The “Robin Hoods” of the Collections Industry?
Credit Professionals Recruiter
How the collection industry finishes off the poor American citizen who survived his hospital stay but is crumbling under debt. How can you liberate this same citizen of thousands of dollars of debt with a $100 donation to the RIP Medical Debt charity.
July 7, 2015. During an interview with Jerry Ashton in a small cafe in Union Square, Manhattan, I ask him about his underlying motives. Why he, a veteran of the collection industry, has jumped over the fence? “How about doing Good?”, he says with a grin.The game of the ones he call the bottom feeders (debt buyers) greatly upsets him and he knows how to shake things up.
Jerry Ashton is also a blogger for Huffington Post.
Jerry Ashton and his partner, Craig Antico, wanted to get back on the horse and create a permanent movement with the ambitious goal of collecting 14.4 millions$ that would allow to abolish 1 billion$ in medical debts, eliminating these debts for 300,000 families.
The mission of RIP Medical Debt is simple, but makes you think. I see it as a form of civil disobedience in an era where the powers against which we have to stand our ground are not really the States, who aren’t the rulers of the world anymore, but the world of finance and its tenets.
In order to understand its scope, we have to put the medical debts in their American socio-economic context where health care costs are prohibitive. It is also useful to put yourself successively in the shoes of the creditors and the debtor. Only through this way can we understand how an opportunistic industry transformed a flaw in our society in a golden business opportunity at the expense of a significant part of the population.
Losing it all because of your health: “How many people do you know in Quebec have lost all their savings and their house because they survived an illness?” Ashton asks me. None.
Another universe that looks like Middle Ages or a third world country: in the United States, the risk of chronic over-indebtedness after an unexpected medical issue threatens an important part of the population. Even people that have an expensive insurance policy sometimes end up unable to pay for their care after a serious illness.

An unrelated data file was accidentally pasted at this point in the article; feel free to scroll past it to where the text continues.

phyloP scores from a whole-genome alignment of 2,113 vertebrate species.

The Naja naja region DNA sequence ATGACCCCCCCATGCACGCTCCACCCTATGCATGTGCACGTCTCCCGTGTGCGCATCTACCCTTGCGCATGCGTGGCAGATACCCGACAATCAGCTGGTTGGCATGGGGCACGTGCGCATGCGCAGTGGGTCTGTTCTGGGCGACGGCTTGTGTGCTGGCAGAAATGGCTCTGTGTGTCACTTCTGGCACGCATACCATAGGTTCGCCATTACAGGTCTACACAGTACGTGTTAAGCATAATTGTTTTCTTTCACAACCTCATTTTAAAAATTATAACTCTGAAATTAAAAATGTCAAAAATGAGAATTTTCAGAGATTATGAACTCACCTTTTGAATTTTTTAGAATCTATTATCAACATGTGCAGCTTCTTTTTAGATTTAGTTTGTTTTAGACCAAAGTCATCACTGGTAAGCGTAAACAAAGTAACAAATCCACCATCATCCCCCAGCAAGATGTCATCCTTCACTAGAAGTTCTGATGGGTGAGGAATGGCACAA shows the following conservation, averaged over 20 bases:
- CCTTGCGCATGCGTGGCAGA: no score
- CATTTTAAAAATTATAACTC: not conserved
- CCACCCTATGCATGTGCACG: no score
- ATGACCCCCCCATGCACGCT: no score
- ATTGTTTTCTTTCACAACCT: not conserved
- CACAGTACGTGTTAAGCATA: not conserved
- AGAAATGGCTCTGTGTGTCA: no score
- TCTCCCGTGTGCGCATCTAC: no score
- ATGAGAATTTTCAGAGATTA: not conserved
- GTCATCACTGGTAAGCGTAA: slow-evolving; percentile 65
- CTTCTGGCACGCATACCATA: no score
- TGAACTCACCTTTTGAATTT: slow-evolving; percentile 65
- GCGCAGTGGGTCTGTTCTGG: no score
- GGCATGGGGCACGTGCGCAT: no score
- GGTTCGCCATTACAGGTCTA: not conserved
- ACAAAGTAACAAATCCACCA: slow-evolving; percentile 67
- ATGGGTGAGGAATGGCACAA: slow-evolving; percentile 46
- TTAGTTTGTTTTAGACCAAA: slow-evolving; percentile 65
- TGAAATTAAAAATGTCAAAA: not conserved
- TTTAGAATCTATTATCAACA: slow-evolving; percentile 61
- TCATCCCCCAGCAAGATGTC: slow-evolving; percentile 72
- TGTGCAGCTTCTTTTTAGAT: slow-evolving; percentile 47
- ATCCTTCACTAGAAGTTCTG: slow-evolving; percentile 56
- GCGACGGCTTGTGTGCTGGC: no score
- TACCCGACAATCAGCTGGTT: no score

According to Jerry Ashton, one in three families is facing astronomical medical debts, 60% of bankruptcies are linked to health care related debts, a type of debt that represents 50% of the portfolio of collection agencies.
Creditors that don’t forgive anymore
Credit professionals will tell you that the provider of goods or services is responsible to enquire the buyer’s ability to pay before giving him credit. If the creditor advances credit to insolvent people, he has to prepare for writing off parts of his accounts receivable and generally considers this the cost of making business, and that doesn’t prevent him from making profits.
After some collection effort entrusted, without success, to some professionals, they will forget the debt and life will go on. This is what any reasonable person would do, right?
No. Because by selling their accounts receivables to the collection industry for almost nothing, they renounce to their right to forgive. They pass on the Damocles sword to an industry whose mission is to exclude forgiveness, and to bet on the fact that if the debt is worth nothing for the creditor, it is worth gold for the person who is willing to enforce payment from the debtor.
The collection industry has inserted itself between the physician and the patient by taking away the write off and the forgiveness.
A social issue pushed back to the private sector.
Too confident in its tenets, the American society wasn’t able to provide access to health services to its citizens, letting the market take control of what other nations have decided to oversee.
A Canadian credit and collections professional, Youri Pinard wrote this blog about Jerry Ashton of RIP Medical Debt. This social problem was presented as a private problem: What to do with the people who can’t afford to pay? Help us with your compassion. Read Youri’s full piece